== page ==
Half-wave rectifiers take an AC sine wave and permit only one phase to pass through the component to the output. The negative or positive portion of the phase can be passed through, depending upon need. This is enormously simple to construct, requiring only a single diode. However, these types of rectifiers do produce the aforementioned pulsing current, and have a great deal of ripple, so filtering needs are generally more pronounced with this type of a rectifier.

Three-phase rectifiers are commonly used in industrial applications. These rectifiers can be of either aforementioned type or others. These typically employ a thyristor rather than a diode to construct the device.

 

What Is a Schottky Diode?

A Schottky diode is differentiated from other types by two principal qualities. First, the diode has a very low voltage drop compared to most other types. The result of that lowered voltage drop allows for the other particularly useful quality of these diodes, their fast switching action. That can help the systems into which these diodes are integrated to perform much more efficiently.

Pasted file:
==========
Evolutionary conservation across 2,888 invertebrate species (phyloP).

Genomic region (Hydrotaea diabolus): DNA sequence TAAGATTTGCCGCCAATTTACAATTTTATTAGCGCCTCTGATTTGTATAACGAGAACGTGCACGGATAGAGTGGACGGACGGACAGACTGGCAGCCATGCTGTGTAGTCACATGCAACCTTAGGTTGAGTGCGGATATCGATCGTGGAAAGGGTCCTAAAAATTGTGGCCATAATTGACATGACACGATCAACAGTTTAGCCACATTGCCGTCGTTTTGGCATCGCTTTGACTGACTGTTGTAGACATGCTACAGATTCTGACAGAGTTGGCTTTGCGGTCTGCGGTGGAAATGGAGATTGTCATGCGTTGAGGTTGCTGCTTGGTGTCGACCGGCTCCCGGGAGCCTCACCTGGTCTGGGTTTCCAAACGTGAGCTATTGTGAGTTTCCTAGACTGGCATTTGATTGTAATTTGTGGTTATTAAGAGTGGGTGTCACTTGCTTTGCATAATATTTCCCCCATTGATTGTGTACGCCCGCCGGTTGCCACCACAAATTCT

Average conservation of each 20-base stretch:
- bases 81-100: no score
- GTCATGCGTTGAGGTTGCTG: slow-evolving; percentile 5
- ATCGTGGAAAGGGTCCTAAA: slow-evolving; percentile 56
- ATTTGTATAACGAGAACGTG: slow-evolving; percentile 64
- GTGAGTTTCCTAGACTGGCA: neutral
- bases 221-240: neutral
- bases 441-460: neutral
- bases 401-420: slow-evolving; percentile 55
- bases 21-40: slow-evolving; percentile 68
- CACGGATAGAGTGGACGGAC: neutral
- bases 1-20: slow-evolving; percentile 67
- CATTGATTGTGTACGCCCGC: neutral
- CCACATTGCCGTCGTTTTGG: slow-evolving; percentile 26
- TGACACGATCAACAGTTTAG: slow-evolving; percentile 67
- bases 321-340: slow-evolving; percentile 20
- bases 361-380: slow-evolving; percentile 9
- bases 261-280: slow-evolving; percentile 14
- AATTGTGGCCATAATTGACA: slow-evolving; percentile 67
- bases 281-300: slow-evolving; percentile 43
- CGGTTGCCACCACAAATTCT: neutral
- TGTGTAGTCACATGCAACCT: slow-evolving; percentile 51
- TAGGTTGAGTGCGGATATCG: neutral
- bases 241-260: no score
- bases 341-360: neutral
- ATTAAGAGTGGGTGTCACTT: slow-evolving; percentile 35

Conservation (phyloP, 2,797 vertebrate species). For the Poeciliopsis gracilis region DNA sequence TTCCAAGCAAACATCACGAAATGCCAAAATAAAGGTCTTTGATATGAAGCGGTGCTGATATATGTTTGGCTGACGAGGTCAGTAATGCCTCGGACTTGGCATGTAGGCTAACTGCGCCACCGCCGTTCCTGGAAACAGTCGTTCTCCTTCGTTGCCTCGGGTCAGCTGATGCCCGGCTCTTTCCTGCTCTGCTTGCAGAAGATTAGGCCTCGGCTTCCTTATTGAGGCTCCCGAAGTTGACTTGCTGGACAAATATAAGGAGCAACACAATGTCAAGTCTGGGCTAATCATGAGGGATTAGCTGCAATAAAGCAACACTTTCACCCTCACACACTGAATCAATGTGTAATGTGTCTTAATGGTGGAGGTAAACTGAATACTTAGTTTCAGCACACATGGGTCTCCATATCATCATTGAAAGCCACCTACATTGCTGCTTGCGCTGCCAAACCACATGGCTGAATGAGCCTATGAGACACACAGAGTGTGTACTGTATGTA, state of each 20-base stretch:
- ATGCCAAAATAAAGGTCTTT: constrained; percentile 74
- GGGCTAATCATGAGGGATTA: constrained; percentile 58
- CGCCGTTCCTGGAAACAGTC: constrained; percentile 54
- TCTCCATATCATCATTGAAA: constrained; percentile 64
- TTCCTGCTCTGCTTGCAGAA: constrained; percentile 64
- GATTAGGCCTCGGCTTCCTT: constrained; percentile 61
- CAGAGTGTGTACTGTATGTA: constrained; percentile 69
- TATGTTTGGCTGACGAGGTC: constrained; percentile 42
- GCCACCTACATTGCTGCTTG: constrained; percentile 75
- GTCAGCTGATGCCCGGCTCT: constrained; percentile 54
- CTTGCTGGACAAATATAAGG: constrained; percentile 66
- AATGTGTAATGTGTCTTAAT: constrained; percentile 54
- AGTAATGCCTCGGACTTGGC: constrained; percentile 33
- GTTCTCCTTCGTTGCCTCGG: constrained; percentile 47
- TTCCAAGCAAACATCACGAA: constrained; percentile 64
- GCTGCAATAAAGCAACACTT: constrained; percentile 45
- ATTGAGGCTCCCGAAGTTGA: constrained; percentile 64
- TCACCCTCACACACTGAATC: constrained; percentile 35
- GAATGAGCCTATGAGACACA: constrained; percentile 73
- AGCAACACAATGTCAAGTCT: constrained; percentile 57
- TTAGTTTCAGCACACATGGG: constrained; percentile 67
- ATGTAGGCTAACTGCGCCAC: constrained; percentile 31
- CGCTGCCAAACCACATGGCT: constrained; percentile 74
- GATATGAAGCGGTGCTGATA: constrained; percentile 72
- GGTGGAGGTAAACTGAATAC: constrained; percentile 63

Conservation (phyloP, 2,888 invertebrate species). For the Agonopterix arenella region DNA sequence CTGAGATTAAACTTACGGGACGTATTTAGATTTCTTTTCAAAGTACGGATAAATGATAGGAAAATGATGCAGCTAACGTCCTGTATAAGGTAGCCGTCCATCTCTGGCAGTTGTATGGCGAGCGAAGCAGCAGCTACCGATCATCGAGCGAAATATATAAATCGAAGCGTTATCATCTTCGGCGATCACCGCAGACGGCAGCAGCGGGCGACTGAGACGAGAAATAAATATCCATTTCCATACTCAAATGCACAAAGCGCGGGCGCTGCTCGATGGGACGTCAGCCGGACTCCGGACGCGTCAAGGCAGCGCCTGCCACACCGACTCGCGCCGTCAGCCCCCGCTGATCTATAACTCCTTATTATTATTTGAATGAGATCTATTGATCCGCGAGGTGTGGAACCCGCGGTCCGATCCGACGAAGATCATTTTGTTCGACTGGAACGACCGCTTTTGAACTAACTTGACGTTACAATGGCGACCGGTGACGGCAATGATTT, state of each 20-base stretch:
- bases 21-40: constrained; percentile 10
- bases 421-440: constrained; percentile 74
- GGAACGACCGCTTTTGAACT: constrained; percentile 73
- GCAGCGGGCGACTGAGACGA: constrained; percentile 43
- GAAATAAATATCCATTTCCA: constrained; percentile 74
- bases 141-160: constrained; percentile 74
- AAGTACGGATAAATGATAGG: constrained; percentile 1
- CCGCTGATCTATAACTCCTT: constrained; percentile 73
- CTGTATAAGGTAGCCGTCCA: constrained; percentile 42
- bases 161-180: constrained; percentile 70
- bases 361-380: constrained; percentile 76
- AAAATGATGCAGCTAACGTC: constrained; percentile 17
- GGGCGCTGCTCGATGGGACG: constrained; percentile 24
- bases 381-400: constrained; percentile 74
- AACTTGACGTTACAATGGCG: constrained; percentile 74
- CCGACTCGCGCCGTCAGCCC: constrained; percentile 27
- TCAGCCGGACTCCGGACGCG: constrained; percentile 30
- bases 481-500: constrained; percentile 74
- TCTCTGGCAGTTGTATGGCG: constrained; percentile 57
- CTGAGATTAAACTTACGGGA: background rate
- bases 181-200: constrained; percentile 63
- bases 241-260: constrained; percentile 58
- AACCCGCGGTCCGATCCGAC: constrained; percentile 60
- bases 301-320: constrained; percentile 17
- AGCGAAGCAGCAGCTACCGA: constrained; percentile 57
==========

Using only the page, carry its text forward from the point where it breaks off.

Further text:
That fast switching action is the result of the construction of these diodes, detailed below. The diode, when it switches from passing current though to blocking current from passing in the other direction, takes an incredibly small amount of time, even compared to the 100 ns time typical of conventional diodes.

 

How Did the Schottky Diode Get its Name?

The Schottky diode is named after Walter H. Schottky (1886-1976), a physicist and a prolific inventor. He was associated with the Siemens company and has several electronic devices to his credit. He is also the developer of a mathematical formula that is fundamental to modern electronics. His contributions to science are most appreciated by the most technically-adept individuals and, thus, aren’t particularly well known among the public. They are significant, despite not being popularly understood.

The diode gets its name from the metal and semiconductor junction at the heart of his namesake diodes. This is called a Schottky barrier. The diode depends upon the asymmetric function at the interface of the metal and the semiconductor material.

 

What Are the Various Parts Within a Schottky Diode?

A Schottky diode has the same basic parts and any diode, but the materials at the core of it are different than p-n type diodes, the most common type.